Authors Inozu, Chauncey, Kamataris and Mount present an integrated approach to using three improvement methods—lean, Six Sigma and constraints management—that have proven to be effective ways to transform hospital operations by focusing on patient outcomes, financial viability and employee satisfaction. The authors summarize their perspective on the state of performance improvement in healthcare and how various keenly focused strategies fail to address healthcare’s overall complex problems.

The book explains the principles and practice of constraints management, and demonstrates how this strategy can apply in healthcare. The authors present a pragmatic, readily accessible explanation of their approach to integrating the three identified improvement methods in the healthcare arena. They also explain the importance of thoroughly understanding the internal systems in a healthcare organization, how to effectively plan to deploy their approach, how to use the right tool for the right problem and the strategy of sustaining success over time.

While the material is aimed at connecting principles with important healthcare executives, it also manages to make the information applicable to any healthcare leaders interested in learning a better way to manage and control bottlenecks, eliminate waste, reduce errors, contain costs and improve outcomes for their customers.

The work represents the ongoing maturity of performance improvement concepts and practices derived from successful manufacturing arenas that have been successfully applied to the healthcare service sector. This book is recommended for all healthcare chief executives, board leadership and quality managers.

Dale Farris
Groves, TX

Enterprise Project Governance

Paul C. Dinsmore and Luiz Rocha, Amacom, 2012, 271 pp., $34.95 (book).

This book presents ways to align diverse projects in a portfolio that addresses an organization’s long-term strategies and objectives. The authors delve into areas such as selecting the right combination of projects, managing those projects through uncertainty and improving the predictability of outcomes. Also covered are means for managing very large, complex and ambiguous projects relating to joint ventures and strategic alliances all with flexibility and tenacity.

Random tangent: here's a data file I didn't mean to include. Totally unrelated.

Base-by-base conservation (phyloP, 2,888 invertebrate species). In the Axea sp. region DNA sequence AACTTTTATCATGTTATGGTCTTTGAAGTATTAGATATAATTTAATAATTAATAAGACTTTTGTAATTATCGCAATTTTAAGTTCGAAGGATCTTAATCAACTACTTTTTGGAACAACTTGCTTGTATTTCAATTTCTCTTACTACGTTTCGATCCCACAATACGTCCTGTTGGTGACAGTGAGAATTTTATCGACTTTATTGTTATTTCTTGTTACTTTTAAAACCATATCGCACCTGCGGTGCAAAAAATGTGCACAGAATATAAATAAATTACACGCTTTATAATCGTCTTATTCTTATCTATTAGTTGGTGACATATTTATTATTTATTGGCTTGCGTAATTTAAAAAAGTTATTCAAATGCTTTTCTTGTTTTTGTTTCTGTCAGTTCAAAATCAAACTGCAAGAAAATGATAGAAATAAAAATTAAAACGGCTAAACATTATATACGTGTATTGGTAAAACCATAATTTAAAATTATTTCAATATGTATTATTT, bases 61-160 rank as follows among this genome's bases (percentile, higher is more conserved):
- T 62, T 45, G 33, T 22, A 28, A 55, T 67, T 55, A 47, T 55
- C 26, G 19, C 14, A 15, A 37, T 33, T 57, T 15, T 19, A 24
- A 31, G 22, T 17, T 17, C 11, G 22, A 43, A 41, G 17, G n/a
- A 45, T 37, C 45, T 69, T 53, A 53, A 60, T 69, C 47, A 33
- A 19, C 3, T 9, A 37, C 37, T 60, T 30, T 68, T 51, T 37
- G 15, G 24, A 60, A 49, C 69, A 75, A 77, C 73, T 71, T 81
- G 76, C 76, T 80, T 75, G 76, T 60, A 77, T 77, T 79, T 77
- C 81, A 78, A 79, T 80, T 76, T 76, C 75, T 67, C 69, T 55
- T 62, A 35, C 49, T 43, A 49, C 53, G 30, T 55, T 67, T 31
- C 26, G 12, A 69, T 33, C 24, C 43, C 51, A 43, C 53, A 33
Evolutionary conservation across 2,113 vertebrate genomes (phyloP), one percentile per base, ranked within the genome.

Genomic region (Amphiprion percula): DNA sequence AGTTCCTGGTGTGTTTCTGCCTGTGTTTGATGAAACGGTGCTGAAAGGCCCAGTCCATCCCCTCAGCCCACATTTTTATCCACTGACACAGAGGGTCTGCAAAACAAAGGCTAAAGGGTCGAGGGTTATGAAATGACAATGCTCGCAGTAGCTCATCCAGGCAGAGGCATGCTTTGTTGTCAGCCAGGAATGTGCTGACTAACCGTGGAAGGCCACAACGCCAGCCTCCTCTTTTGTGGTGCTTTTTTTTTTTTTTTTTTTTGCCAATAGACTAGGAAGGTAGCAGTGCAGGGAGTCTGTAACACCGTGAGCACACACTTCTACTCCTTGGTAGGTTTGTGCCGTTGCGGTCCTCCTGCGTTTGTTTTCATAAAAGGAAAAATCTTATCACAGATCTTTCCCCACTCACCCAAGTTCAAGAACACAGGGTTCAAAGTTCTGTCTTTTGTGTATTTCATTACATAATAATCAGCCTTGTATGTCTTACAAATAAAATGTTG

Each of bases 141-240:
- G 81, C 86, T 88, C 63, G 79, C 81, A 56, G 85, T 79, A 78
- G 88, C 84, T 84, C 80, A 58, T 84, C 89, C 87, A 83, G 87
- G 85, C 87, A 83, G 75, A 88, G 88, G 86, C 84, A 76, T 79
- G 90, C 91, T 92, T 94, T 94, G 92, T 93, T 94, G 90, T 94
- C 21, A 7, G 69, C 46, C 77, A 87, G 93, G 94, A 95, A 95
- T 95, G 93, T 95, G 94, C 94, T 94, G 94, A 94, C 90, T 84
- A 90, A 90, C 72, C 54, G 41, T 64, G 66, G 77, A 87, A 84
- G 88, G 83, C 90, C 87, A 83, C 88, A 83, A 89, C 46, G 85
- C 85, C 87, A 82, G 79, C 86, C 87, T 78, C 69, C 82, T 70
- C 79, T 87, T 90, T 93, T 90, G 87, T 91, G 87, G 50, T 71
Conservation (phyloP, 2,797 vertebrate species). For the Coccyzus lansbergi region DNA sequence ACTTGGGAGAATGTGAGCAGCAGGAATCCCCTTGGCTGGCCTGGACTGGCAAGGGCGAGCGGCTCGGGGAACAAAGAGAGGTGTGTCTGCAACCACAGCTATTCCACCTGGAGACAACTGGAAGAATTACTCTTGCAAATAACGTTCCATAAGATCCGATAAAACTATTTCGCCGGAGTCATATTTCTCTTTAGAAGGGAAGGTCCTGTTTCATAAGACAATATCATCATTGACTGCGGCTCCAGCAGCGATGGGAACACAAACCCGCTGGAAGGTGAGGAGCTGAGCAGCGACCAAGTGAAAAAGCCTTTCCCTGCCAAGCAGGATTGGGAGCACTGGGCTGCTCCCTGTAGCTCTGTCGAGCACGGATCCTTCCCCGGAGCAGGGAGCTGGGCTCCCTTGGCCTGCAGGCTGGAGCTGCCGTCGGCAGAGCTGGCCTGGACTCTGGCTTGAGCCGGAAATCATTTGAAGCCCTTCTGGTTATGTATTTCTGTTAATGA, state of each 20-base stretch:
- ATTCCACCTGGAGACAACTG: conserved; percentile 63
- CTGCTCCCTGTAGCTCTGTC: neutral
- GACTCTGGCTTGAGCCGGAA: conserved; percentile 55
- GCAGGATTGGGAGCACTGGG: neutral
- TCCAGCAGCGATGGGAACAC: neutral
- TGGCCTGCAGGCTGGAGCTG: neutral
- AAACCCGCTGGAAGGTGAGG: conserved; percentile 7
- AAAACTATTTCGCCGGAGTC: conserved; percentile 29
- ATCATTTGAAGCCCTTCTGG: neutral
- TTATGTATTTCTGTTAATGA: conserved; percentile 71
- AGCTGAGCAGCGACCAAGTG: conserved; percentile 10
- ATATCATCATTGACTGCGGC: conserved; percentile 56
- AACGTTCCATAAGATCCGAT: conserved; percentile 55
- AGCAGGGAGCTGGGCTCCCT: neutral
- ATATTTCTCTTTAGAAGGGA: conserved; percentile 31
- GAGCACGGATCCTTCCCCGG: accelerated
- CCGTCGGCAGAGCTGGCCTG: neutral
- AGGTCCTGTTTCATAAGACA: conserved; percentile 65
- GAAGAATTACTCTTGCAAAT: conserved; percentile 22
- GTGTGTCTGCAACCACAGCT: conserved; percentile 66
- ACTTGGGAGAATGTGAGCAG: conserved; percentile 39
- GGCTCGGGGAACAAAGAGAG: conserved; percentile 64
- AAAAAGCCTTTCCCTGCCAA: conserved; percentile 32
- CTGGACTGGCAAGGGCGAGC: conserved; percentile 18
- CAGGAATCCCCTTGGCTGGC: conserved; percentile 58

Corporate governance policies and guidance is derived from high-profile financial failures late in the 1980s and throughout the 1990s. Corporate governance is aimed at improving organizational performance through a corporate culture that gets directors and managers to focus on the effectiveness of projects and operational efficiency to produce returns on investments and growth. Enterprise project governance (EPG) aids in strengthening corporate governance policies and accountability.

Chapters about risk management and project portfolio management are particularly enlightening. Illustrations and discussion cite examples of how worldwide selections of organizations have addressed the principles and activities.

The concept and practice of EPG embraces the management of project portfolios in nearly every type of large organization. A roadmap lays out a plan for success, followed by a discussion of the challenges and roadblocks. It addresses the question of why EPG is needed.

Project planners and managers, and students of project management will derive insights they should consider for effective portfolio management of projects. If your organization is struggling to cope with the diversity and multiplicity of projects proposed and under way, this book is for you.

Russell T. Westcott
R.T. Westcott & Associates
Old Saybrook, CT

Recent Release

Six Sigma Green Belt, Round 2: Making Your Next Project Better Than the Last One
Tracy L. Owens, ASQ Quality Press, 2012, 160 pp., $32 member, $53 list (CD-ROM and book).